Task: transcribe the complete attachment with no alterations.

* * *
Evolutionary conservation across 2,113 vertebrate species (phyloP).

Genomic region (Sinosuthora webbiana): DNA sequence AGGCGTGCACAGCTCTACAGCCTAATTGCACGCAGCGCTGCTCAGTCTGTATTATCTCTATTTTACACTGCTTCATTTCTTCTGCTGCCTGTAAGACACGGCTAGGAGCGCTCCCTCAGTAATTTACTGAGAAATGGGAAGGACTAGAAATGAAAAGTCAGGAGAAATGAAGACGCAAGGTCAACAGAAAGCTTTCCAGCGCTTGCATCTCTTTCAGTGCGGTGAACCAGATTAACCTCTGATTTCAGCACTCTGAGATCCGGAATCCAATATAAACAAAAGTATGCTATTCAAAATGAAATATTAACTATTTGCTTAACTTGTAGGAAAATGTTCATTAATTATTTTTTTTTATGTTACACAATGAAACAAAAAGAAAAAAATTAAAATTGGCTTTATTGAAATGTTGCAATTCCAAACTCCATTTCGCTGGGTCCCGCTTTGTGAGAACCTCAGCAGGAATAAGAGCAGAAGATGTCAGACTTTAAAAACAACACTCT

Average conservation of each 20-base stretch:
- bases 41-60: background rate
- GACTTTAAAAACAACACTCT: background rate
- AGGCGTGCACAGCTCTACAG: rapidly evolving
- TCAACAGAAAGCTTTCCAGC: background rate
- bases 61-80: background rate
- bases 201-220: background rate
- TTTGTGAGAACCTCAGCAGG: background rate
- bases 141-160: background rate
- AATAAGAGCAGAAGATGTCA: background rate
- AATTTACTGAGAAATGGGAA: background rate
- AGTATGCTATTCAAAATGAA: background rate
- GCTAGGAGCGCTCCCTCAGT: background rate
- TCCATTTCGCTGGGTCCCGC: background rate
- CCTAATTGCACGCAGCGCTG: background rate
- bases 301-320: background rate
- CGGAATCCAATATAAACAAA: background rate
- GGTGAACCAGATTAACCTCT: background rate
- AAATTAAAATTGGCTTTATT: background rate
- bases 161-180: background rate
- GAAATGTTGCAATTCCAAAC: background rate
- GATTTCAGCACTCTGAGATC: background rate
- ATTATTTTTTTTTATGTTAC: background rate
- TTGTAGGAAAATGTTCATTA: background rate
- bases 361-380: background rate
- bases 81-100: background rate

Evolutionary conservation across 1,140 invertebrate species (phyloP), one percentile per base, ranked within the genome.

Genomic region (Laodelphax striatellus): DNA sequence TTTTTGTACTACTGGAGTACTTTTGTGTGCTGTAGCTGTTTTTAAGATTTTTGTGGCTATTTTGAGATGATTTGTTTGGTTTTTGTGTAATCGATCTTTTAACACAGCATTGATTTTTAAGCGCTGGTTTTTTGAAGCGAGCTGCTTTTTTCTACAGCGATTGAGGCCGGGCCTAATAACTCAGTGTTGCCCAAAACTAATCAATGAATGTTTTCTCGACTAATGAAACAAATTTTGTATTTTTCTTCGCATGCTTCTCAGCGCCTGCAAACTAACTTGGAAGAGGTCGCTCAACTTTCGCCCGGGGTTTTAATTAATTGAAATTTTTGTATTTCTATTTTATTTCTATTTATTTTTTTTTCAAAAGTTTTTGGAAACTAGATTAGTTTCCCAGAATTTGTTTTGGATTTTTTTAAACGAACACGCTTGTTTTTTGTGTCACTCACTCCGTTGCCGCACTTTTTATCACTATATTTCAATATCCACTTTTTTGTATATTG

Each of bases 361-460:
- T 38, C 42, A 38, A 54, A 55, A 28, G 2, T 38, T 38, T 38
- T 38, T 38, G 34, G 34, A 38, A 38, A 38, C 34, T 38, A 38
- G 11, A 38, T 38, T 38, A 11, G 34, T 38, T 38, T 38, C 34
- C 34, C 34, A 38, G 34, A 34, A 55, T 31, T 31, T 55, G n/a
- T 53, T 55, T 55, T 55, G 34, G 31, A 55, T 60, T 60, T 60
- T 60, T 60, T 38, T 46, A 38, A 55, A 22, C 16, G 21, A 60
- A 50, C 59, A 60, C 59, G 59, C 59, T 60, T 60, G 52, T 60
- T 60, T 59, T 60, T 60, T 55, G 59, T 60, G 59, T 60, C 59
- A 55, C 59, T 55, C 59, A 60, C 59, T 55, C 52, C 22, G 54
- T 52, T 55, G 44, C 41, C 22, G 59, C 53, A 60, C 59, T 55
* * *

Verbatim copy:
Evolutionary conservation across 2,113 vertebrate species (phyloP).

Genomic region (Sinosuthora webbiana): DNA sequence AGGCGTGCACAGCTCTACAGCCTAATTGCACGCAGCGCTGCTCAGTCTGTATTATCTCTATTTTACACTGCTTCATTTCTTCTGCTGCCTGTAAGACACGGCTAGGAGCGCTCCCTCAGTAATTTACTGAGAAATGGGAAGGACTAGAAATGAAAAGTCAGGAGAAATGAAGACGCAAGGTCAACAGAAAGCTTTCCAGCGCTTGCATCTCTTTCAGTGCGGTGAACCAGATTAACCTCTGATTTCAGCACTCTGAGATCCGGAATCCAATATAAACAAAAGTATGCTATTCAAAATGAAATATTAACTATTTGCTTAACTTGTAGGAAAATGTTCATTAATTATTTTTTTTTATGTTACACAATGAAACAAAAAGAAAAAAATTAAAATTGGCTTTATTGAAATGTTGCAATTCCAAACTCCATTTCGCTGGGTCCCGCTTTGTGAGAACCTCAGCAGGAATAAGAGCAGAAGATGTCAGACTTTAAAAACAACACTCT

Average conservation of each 20-base stretch:
- bases 41-60: background rate
- GACTTTAAAAACAACACTCT: background rate
- AGGCGTGCACAGCTCTACAG: rapidly evolving
- TCAACAGAAAGCTTTCCAGC: background rate
- bases 61-80: background rate
- bases 201-220: background rate
- TTTGTGAGAACCTCAGCAGG: background rate
- bases 141-160: background rate
- AATAAGAGCAGAAGATGTCA: background rate
- AATTTACTGAGAAATGGGAA: background rate
- AGTATGCTATTCAAAATGAA: background rate
- GCTAGGAGCGCTCCCTCAGT: background rate
- TCCATTTCGCTGGGTCCCGC: background rate
- CCTAATTGCACGCAGCGCTG: background rate
- bases 301-320: background rate
- CGGAATCCAATATAAACAAA: background rate
- GGTGAACCAGATTAACCTCT: background rate
- AAATTAAAATTGGCTTTATT: background rate
- bases 161-180: background rate
- GAAATGTTGCAATTCCAAAC: background rate
- GATTTCAGCACTCTGAGATC: background rate
- ATTATTTTTTTTTATGTTAC: background rate
- TTGTAGGAAAATGTTCATTA: background rate
- bases 361-380: background rate
- bases 81-100: background rate

Evolutionary conservation across 1,140 invertebrate species (phyloP), one percentile per base, ranked within the genome.

Genomic region (Laodelphax striatellus): DNA sequence TTTTTGTACTACTGGAGTACTTTTGTGTGCTGTAGCTGTTTTTAAGATTTTTGTGGCTATTTTGAGATGATTTGTTTGGTTTTTGTGTAATCGATCTTTTAACACAGCATTGATTTTTAAGCGCTGGTTTTTTGAAGCGAGCTGCTTTTTTCTACAGCGATTGAGGCCGGGCCTAATAACTCAGTGTTGCCCAAAACTAATCAATGAATGTTTTCTCGACTAATGAAACAAATTTTGTATTTTTCTTCGCATGCTTCTCAGCGCCTGCAAACTAACTTGGAAGAGGTCGCTCAACTTTCGCCCGGGGTTTTAATTAATTGAAATTTTTGTATTTCTATTTTATTTCTATTTATTTTTTTTTCAAAAGTTTTTGGAAACTAGATTAGTTTCCCAGAATTTGTTTTGGATTTTTTTAAACGAACACGCTTGTTTTTTGTGTCACTCACTCCGTTGCCGCACTTTTTATCACTATATTTCAATATCCACTTTTTTGTATATTG

Each of bases 361-460:
- T 38, C 42, A 38, A 54, A 55, A 28, G 2, T 38, T 38, T 38
- T 38, T 38, G 34, G 34, A 38, A 38, A 38, C 34, T 38, A 38
- G 11, A 38, T 38, T 38, A 11, G 34, T 38, T 38, T 38, C 34
- C 34, C 34, A 38, G 34, A 34, A 55, T 31, T 31, T 55, G n/a
- T 53, T 55, T 55, T 55, G 34, G 31, A 55, T 60, T 60, T 60
- T 60, T 60, T 38, T 46, A 38, A 55, A 22, C 16, G 21, A 60
- A 50, C 59, A 60, C 59, G 59, C 59, T 60, T 60, G 52, T 60
- T 60, T 59, T 60, T 60, T 55, G 59, T 60, G 59, T 60, C 59
- A 55, C 59, T 55, C 59, A 60, C 59, T 55, C 52, C 22, G 54
- T 52, T 55, G 44, C 41, C 22, G 59, C 53, A 60, C 59, T 55